China's SAFE: Fall in Forex Reserves Due to Yuan Stabilization Efforts
China's foreign exchange reserves fell for a sixth straight month in December to their lowest level since 2011, as the central bank attempts to shore up the yuan, the country's foreign exchange regulator said on Saturday.
Reserves at the People's Bank of China shrunk by $41 billion to $3.011 trillion in December, edging closer to what traders believe is a psychological "comfort level" of $3 trillion.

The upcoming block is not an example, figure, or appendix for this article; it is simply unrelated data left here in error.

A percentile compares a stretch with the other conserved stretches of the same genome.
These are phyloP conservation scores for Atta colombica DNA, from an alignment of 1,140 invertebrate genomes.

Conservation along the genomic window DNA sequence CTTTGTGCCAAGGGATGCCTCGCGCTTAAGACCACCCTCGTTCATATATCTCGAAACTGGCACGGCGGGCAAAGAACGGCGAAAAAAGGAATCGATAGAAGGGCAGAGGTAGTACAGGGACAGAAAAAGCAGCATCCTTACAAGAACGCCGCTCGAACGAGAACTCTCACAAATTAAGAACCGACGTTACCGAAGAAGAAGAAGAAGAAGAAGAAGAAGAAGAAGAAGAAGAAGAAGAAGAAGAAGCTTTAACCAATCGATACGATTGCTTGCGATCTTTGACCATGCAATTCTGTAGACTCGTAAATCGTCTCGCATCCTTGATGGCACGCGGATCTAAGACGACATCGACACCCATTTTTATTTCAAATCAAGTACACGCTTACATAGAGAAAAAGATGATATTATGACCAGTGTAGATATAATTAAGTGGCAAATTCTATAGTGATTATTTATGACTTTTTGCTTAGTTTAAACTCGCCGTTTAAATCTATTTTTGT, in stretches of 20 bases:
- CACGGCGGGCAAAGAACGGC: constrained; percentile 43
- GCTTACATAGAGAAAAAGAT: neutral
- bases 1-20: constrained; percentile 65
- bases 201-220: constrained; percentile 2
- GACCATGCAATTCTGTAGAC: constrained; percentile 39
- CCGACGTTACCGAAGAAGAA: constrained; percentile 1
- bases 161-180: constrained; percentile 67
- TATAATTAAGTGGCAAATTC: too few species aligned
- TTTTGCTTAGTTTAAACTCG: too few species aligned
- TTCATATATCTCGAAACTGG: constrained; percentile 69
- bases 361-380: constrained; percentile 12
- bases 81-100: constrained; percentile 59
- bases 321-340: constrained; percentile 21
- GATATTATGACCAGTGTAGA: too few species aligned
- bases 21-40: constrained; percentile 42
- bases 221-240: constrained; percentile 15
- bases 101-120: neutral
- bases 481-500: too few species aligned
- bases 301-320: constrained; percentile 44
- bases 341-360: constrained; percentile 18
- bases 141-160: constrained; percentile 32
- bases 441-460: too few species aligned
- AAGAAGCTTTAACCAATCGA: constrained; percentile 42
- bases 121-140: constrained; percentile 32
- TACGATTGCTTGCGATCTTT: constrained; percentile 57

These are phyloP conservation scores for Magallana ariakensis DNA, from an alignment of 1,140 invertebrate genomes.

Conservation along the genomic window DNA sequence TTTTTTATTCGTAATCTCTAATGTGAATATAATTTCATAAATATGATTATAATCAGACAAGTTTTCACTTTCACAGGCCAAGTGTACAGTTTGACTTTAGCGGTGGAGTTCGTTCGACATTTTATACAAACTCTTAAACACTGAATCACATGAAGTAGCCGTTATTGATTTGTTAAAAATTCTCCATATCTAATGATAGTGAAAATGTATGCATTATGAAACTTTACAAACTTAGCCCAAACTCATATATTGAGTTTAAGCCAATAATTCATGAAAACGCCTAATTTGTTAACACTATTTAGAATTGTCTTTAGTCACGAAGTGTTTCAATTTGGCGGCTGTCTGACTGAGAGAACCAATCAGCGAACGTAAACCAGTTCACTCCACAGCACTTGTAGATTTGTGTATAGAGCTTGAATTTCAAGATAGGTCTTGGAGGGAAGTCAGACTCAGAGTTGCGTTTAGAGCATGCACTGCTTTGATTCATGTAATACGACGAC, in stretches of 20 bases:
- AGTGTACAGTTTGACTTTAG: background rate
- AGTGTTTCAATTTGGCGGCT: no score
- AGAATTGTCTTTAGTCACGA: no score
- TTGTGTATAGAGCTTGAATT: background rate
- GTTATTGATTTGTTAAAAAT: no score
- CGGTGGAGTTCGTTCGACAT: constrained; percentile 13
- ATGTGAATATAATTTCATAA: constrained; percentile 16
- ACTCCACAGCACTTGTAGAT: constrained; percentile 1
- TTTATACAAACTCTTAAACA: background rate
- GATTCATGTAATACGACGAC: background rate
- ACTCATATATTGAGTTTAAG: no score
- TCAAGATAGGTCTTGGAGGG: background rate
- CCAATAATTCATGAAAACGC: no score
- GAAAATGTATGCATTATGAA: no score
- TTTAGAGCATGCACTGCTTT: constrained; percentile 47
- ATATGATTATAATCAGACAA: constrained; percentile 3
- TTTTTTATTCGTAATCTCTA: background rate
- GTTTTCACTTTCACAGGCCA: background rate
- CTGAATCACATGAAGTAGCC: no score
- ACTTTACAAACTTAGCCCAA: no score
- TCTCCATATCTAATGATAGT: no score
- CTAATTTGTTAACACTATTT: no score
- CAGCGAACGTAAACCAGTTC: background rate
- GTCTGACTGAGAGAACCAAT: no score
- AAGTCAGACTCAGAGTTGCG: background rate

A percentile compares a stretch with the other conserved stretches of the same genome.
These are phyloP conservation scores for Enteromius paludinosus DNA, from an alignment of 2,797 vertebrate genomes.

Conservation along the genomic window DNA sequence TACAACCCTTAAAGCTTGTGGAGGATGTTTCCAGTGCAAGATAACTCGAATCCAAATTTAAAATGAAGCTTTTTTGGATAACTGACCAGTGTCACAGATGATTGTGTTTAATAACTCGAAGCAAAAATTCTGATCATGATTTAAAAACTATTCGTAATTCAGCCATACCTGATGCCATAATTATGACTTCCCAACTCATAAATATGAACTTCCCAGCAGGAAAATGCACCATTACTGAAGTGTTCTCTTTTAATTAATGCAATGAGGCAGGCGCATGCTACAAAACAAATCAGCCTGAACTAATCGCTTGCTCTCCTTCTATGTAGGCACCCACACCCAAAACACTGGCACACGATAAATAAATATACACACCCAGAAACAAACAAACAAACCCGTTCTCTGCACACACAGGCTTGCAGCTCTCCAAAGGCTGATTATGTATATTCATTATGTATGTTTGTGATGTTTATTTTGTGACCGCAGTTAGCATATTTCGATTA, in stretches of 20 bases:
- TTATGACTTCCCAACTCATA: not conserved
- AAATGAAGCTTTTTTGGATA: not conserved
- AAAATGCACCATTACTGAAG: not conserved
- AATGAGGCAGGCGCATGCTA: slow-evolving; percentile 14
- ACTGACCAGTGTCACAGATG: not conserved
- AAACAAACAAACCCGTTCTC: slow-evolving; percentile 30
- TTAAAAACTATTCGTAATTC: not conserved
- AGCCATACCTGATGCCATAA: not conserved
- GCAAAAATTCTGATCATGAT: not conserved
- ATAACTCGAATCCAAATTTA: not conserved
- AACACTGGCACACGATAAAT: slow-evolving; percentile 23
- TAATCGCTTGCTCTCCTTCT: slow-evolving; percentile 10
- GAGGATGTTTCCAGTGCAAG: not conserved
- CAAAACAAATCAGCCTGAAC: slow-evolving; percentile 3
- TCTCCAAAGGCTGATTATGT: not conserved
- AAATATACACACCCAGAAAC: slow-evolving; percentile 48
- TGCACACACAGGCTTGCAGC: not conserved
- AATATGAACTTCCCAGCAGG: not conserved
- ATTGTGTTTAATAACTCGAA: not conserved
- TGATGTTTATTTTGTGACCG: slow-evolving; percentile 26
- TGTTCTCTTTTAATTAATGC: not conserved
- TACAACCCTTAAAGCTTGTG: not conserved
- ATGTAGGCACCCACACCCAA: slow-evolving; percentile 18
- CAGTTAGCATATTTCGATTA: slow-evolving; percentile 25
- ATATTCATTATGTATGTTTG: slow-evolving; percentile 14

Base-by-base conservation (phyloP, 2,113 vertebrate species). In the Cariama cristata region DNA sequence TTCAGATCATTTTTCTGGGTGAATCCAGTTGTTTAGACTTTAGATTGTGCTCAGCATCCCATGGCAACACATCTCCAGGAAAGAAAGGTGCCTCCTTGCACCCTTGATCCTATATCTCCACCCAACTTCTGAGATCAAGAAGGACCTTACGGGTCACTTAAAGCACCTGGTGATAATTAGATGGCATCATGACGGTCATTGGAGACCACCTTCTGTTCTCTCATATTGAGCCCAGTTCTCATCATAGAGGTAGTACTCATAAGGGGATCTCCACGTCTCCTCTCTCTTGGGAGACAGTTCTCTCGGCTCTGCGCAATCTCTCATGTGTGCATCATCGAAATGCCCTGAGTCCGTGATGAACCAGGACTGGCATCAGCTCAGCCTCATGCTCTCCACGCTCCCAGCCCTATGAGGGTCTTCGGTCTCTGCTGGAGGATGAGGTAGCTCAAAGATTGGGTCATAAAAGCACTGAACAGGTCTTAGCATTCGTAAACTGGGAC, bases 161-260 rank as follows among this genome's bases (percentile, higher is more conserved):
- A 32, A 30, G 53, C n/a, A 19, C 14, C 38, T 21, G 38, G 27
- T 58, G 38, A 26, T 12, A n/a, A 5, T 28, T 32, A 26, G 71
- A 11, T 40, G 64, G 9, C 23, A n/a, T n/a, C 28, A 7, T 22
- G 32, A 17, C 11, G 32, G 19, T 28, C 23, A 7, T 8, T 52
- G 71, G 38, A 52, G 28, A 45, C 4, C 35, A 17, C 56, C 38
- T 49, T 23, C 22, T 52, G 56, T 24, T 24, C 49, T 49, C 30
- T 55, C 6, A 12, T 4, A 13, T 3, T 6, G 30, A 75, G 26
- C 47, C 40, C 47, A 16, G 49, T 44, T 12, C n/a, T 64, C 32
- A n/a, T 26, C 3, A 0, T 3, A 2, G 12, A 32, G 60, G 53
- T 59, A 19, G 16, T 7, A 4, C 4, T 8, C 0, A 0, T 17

In total, the country's holdings fell nearly $320 billion in 2016.
"The central bank's efforts to stabilize the yuan exchange rate were the major reason for the decline in foreign exchange reserves last year,” said the State Administration of Foreign Exchange (SAFE) on its website. The depreciation of non-U.S. dollar currencies in the basket also had an impact on the reduction.
On Jan. 4, the yuan fell to its weakest level against the dollar in eight and a half years.
Contact reporter Chen Na (firstname.lastname@example.org)
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